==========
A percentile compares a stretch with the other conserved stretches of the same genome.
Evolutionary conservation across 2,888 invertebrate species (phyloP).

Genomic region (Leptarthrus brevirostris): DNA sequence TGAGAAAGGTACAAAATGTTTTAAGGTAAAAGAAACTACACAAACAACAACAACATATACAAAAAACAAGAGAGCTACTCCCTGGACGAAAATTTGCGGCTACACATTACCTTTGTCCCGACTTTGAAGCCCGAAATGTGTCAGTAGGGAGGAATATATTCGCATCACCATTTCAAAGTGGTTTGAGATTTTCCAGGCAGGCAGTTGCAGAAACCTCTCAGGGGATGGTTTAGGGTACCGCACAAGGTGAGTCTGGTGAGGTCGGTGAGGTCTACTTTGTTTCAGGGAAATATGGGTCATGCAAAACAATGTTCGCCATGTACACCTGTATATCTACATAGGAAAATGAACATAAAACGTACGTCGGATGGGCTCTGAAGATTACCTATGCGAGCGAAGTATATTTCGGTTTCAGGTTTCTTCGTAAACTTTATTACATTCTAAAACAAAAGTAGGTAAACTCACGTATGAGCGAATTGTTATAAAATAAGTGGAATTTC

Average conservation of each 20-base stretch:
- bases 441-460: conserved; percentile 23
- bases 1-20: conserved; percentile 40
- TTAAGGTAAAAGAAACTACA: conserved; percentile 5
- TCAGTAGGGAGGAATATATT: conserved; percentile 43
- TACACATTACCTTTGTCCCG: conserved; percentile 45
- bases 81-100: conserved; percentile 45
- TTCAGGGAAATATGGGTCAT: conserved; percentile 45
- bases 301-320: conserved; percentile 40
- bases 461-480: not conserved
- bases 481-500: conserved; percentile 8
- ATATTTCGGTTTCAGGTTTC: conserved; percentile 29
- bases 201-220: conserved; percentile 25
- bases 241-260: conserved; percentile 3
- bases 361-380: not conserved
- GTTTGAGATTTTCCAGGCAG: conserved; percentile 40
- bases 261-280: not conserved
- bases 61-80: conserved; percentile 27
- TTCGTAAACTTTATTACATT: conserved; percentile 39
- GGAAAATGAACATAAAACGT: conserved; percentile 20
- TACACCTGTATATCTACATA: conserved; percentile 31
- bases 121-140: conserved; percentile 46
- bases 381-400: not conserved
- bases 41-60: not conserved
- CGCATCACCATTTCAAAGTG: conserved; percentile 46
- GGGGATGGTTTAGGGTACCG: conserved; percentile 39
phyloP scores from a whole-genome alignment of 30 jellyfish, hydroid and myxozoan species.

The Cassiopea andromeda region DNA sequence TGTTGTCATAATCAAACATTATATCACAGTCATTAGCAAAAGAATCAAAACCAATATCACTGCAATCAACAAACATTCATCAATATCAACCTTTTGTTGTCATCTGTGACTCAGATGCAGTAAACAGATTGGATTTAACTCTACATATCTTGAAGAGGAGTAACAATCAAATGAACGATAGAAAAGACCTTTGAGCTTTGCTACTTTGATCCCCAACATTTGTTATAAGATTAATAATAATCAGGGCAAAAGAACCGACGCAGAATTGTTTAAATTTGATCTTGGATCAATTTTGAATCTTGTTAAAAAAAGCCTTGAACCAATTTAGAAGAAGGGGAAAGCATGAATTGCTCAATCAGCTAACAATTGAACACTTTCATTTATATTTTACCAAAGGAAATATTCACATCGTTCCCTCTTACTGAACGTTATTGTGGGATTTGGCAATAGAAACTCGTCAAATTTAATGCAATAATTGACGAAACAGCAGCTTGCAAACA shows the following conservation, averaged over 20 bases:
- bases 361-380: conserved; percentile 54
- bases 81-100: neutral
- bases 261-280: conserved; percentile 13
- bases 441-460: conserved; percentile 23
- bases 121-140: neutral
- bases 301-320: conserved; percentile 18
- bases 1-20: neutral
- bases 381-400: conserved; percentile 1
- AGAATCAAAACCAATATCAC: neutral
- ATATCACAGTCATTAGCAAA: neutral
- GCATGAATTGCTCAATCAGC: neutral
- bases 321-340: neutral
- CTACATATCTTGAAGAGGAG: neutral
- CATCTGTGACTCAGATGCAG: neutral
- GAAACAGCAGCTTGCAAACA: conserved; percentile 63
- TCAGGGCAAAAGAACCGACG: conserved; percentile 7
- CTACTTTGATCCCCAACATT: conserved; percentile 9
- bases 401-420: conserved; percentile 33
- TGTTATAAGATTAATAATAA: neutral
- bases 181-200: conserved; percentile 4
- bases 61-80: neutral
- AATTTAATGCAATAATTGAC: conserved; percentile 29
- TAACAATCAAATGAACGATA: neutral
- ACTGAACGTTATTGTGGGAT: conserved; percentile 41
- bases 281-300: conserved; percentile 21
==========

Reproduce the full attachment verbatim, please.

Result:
A percentile compares a stretch with the other conserved stretches of the same genome.
Evolutionary conservation across 2,888 invertebrate species (phyloP).

Genomic region (Leptarthrus brevirostris): DNA sequence TGAGAAAGGTACAAAATGTTTTAAGGTAAAAGAAACTACACAAACAACAACAACATATACAAAAAACAAGAGAGCTACTCCCTGGACGAAAATTTGCGGCTACACATTACCTTTGTCCCGACTTTGAAGCCCGAAATGTGTCAGTAGGGAGGAATATATTCGCATCACCATTTCAAAGTGGTTTGAGATTTTCCAGGCAGGCAGTTGCAGAAACCTCTCAGGGGATGGTTTAGGGTACCGCACAAGGTGAGTCTGGTGAGGTCGGTGAGGTCTACTTTGTTTCAGGGAAATATGGGTCATGCAAAACAATGTTCGCCATGTACACCTGTATATCTACATAGGAAAATGAACATAAAACGTACGTCGGATGGGCTCTGAAGATTACCTATGCGAGCGAAGTATATTTCGGTTTCAGGTTTCTTCGTAAACTTTATTACATTCTAAAACAAAAGTAGGTAAACTCACGTATGAGCGAATTGTTATAAAATAAGTGGAATTTC

Average conservation of each 20-base stretch:
- bases 441-460: conserved; percentile 23
- bases 1-20: conserved; percentile 40
- TTAAGGTAAAAGAAACTACA: conserved; percentile 5
- TCAGTAGGGAGGAATATATT: conserved; percentile 43
- TACACATTACCTTTGTCCCG: conserved; percentile 45
- bases 81-100: conserved; percentile 45
- TTCAGGGAAATATGGGTCAT: conserved; percentile 45
- bases 301-320: conserved; percentile 40
- bases 461-480: not conserved
- bases 481-500: conserved; percentile 8
- ATATTTCGGTTTCAGGTTTC: conserved; percentile 29
- bases 201-220: conserved; percentile 25
- bases 241-260: conserved; percentile 3
- bases 361-380: not conserved
- GTTTGAGATTTTCCAGGCAG: conserved; percentile 40
- bases 261-280: not conserved
- bases 61-80: conserved; percentile 27
- TTCGTAAACTTTATTACATT: conserved; percentile 39
- GGAAAATGAACATAAAACGT: conserved; percentile 20
- TACACCTGTATATCTACATA: conserved; percentile 31
- bases 121-140: conserved; percentile 46
- bases 381-400: not conserved
- bases 41-60: not conserved
- CGCATCACCATTTCAAAGTG: conserved; percentile 46
- GGGGATGGTTTAGGGTACCG: conserved; percentile 39
phyloP scores from a whole-genome alignment of 30 jellyfish, hydroid and myxozoan species.

The Cassiopea andromeda region DNA sequence TGTTGTCATAATCAAACATTATATCACAGTCATTAGCAAAAGAATCAAAACCAATATCACTGCAATCAACAAACATTCATCAATATCAACCTTTTGTTGTCATCTGTGACTCAGATGCAGTAAACAGATTGGATTTAACTCTACATATCTTGAAGAGGAGTAACAATCAAATGAACGATAGAAAAGACCTTTGAGCTTTGCTACTTTGATCCCCAACATTTGTTATAAGATTAATAATAATCAGGGCAAAAGAACCGACGCAGAATTGTTTAAATTTGATCTTGGATCAATTTTGAATCTTGTTAAAAAAAGCCTTGAACCAATTTAGAAGAAGGGGAAAGCATGAATTGCTCAATCAGCTAACAATTGAACACTTTCATTTATATTTTACCAAAGGAAATATTCACATCGTTCCCTCTTACTGAACGTTATTGTGGGATTTGGCAATAGAAACTCGTCAAATTTAATGCAATAATTGACGAAACAGCAGCTTGCAAACA shows the following conservation, averaged over 20 bases:
- bases 361-380: conserved; percentile 54
- bases 81-100: neutral
- bases 261-280: conserved; percentile 13
- bases 441-460: conserved; percentile 23
- bases 121-140: neutral
- bases 301-320: conserved; percentile 18
- bases 1-20: neutral
- bases 381-400: conserved; percentile 1
- AGAATCAAAACCAATATCAC: neutral
- ATATCACAGTCATTAGCAAA: neutral
- GCATGAATTGCTCAATCAGC: neutral
- bases 321-340: neutral
- CTACATATCTTGAAGAGGAG: neutral
- CATCTGTGACTCAGATGCAG: neutral
- GAAACAGCAGCTTGCAAACA: conserved; percentile 63
- TCAGGGCAAAAGAACCGACG: conserved; percentile 7
- CTACTTTGATCCCCAACATT: conserved; percentile 9
- bases 401-420: conserved; percentile 33
- TGTTATAAGATTAATAATAA: neutral
- bases 181-200: conserved; percentile 4
- bases 61-80: neutral
- AATTTAATGCAATAATTGAC: conserved; percentile 29
- TAACAATCAAATGAACGATA: neutral
- ACTGAACGTTATTGTGGGAT: conserved; percentile 41
- bases 281-300: conserved; percentile 21